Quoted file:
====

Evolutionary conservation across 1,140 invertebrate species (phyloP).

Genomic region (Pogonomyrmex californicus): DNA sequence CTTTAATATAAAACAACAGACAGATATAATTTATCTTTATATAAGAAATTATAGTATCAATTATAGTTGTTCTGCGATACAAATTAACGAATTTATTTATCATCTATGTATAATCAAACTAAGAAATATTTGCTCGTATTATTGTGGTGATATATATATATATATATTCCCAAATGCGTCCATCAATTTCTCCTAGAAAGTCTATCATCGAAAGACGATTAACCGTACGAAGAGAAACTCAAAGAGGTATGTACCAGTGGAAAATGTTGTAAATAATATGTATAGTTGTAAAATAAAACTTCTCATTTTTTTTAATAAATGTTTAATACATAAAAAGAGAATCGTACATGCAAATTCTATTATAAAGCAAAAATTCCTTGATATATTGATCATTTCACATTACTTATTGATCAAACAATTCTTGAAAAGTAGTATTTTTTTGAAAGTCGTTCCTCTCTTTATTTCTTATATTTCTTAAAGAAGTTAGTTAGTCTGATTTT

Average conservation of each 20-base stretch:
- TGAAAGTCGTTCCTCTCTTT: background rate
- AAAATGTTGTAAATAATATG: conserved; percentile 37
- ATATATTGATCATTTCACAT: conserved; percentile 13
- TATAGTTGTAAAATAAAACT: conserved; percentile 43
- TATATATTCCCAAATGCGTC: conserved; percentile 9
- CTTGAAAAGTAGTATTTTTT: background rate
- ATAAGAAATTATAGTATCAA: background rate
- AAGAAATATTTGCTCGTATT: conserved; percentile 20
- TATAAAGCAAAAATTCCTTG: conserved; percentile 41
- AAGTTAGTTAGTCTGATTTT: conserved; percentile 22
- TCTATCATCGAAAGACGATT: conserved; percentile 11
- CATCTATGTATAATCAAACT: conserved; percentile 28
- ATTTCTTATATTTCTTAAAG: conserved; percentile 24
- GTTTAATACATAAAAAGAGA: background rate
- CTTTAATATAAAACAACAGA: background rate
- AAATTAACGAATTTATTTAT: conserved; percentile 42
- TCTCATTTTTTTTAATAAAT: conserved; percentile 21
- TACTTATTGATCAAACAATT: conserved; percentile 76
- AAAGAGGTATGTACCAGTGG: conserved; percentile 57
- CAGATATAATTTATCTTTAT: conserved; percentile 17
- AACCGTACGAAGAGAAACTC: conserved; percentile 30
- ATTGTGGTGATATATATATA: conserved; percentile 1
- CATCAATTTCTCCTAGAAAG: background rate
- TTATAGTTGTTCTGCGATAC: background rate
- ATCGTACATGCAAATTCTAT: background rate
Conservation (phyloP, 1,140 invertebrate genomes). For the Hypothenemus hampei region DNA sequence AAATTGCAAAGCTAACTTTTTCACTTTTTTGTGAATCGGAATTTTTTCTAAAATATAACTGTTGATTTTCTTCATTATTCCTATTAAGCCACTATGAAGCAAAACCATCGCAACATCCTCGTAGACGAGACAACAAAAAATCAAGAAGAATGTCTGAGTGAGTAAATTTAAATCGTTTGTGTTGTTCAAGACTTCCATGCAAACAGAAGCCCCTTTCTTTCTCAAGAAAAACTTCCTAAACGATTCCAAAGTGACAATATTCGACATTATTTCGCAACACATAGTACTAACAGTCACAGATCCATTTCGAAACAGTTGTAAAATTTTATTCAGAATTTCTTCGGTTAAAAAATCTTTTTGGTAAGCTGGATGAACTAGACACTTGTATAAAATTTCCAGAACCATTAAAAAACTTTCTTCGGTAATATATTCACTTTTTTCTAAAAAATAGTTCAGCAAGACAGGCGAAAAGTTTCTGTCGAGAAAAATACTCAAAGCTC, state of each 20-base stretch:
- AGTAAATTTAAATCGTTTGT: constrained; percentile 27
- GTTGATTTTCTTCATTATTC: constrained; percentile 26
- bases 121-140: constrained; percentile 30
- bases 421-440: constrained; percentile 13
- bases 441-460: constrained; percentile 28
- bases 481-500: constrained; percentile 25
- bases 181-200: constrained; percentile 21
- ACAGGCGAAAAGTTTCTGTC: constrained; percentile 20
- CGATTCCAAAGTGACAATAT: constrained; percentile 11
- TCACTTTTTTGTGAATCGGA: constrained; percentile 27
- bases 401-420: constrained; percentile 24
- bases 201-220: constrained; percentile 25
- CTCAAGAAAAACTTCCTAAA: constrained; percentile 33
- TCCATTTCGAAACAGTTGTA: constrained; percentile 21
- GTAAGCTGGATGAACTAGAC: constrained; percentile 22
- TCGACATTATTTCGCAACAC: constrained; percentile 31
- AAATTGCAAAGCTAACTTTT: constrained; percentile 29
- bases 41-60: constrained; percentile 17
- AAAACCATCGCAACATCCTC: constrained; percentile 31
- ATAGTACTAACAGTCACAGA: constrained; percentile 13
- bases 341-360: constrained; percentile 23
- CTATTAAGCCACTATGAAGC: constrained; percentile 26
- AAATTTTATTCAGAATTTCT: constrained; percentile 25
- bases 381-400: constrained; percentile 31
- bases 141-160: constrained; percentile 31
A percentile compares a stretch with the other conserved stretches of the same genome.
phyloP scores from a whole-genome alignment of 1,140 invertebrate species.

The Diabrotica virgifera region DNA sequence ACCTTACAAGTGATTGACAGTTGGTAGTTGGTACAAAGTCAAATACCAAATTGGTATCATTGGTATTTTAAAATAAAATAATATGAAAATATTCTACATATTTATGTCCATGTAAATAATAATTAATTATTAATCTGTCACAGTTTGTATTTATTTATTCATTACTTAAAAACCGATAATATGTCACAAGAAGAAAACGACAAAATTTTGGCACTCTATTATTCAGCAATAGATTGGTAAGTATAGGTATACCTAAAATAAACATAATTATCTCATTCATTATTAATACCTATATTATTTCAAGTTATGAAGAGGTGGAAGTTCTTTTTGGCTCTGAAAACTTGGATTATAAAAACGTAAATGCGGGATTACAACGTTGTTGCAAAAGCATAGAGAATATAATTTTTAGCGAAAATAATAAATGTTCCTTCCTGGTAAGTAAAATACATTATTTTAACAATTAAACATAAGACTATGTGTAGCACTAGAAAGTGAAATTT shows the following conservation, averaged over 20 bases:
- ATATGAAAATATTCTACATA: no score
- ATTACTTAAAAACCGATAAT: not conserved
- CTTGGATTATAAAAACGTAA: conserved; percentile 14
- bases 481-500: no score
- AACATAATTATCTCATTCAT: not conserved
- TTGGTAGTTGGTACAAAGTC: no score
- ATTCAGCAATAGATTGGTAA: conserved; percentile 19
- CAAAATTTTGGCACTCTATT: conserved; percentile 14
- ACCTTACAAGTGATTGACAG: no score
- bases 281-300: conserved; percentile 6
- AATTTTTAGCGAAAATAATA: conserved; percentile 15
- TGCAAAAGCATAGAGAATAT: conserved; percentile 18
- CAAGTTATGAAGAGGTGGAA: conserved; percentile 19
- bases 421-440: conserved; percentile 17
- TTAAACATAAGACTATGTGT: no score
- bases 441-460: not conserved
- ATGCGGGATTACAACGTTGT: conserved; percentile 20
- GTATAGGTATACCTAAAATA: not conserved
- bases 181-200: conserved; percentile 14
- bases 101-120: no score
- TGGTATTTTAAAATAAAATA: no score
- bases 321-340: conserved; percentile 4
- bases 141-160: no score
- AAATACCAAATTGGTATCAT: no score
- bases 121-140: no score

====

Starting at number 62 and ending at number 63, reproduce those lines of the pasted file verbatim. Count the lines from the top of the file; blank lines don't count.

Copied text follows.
- AACATAATTATCTCATTCAT: not conserved
- TTGGTAGTTGGTACAAAGTC: no score